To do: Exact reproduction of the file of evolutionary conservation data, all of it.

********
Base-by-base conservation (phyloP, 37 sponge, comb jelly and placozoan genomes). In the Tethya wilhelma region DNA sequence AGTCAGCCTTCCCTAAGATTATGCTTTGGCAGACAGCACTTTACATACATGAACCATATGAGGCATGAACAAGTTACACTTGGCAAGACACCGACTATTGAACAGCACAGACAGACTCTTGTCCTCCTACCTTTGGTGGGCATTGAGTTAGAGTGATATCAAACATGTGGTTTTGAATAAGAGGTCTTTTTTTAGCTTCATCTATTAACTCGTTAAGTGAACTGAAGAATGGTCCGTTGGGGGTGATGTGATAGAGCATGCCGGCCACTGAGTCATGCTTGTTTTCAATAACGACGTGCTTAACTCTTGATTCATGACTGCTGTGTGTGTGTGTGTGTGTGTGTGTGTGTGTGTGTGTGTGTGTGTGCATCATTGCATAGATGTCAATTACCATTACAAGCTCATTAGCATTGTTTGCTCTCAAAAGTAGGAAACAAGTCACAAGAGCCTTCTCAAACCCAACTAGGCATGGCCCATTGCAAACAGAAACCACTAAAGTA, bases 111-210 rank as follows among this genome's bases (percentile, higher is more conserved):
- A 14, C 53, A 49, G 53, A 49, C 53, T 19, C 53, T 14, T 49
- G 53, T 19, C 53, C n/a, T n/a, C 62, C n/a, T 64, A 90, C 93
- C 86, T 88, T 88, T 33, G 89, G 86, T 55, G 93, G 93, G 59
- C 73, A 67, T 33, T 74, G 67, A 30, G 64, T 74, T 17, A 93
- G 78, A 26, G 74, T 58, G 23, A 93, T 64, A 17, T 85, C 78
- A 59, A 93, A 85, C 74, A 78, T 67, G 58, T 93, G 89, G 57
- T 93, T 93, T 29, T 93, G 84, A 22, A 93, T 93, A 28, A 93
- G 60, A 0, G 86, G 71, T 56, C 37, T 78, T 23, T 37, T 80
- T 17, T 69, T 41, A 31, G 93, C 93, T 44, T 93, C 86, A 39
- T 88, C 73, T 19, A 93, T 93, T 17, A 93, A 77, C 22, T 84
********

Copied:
Base-by-base conservation (phyloP, 37 sponge, comb jelly and placozoan genomes). In the Tethya wilhelma region DNA sequence AGTCAGCCTTCCCTAAGATTATGCTTTGGCAGACAGCACTTTACATACATGAACCATATGAGGCATGAACAAGTTACACTTGGCAAGACACCGACTATTGAACAGCACAGACAGACTCTTGTCCTCCTACCTTTGGTGGGCATTGAGTTAGAGTGATATCAAACATGTGGTTTTGAATAAGAGGTCTTTTTTTAGCTTCATCTATTAACTCGTTAAGTGAACTGAAGAATGGTCCGTTGGGGGTGATGTGATAGAGCATGCCGGCCACTGAGTCATGCTTGTTTTCAATAACGACGTGCTTAACTCTTGATTCATGACTGCTGTGTGTGTGTGTGTGTGTGTGTGTGTGTGTGTGTGTGTGTGTGTGCATCATTGCATAGATGTCAATTACCATTACAAGCTCATTAGCATTGTTTGCTCTCAAAAGTAGGAAACAAGTCACAAGAGCCTTCTCAAACCCAACTAGGCATGGCCCATTGCAAACAGAAACCACTAAAGTA, bases 111-210 rank as follows among this genome's bases (percentile, higher is more conserved):
- A 14, C 53, A 49, G 53, A 49, C 53, T 19, C 53, T 14, T 49
- G 53, T 19, C 53, C n/a, T n/a, C 62, C n/a, T 64, A 90, C 93
- C 86, T 88, T 88, T 33, G 89, G 86, T 55, G 93, G 93, G 59
- C 73, A 67, T 33, T 74, G 67, A 30, G 64, T 74, T 17, A 93
- G 78, A 26, G 74, T 58, G 23, A 93, T 64, A 17, T 85, C 78
- A 59, A 93, A 85, C 74, A 78, T 67, G 58, T 93, G 89, G 57
- T 93, T 93, T 29, T 93, G 84, A 22, A 93, T 93, A 28, A 93
- G 60, A 0, G 86, G 71, T 56, C 37, T 78, T 23, T 37, T 80
- T 17, T 69, T 41, A 31, G 93, C 93, T 44, T 93, C 86, A 39
- T 88, C 73, T 19, A 93, T 93, T 17, A 93, A 77, C 22, T 84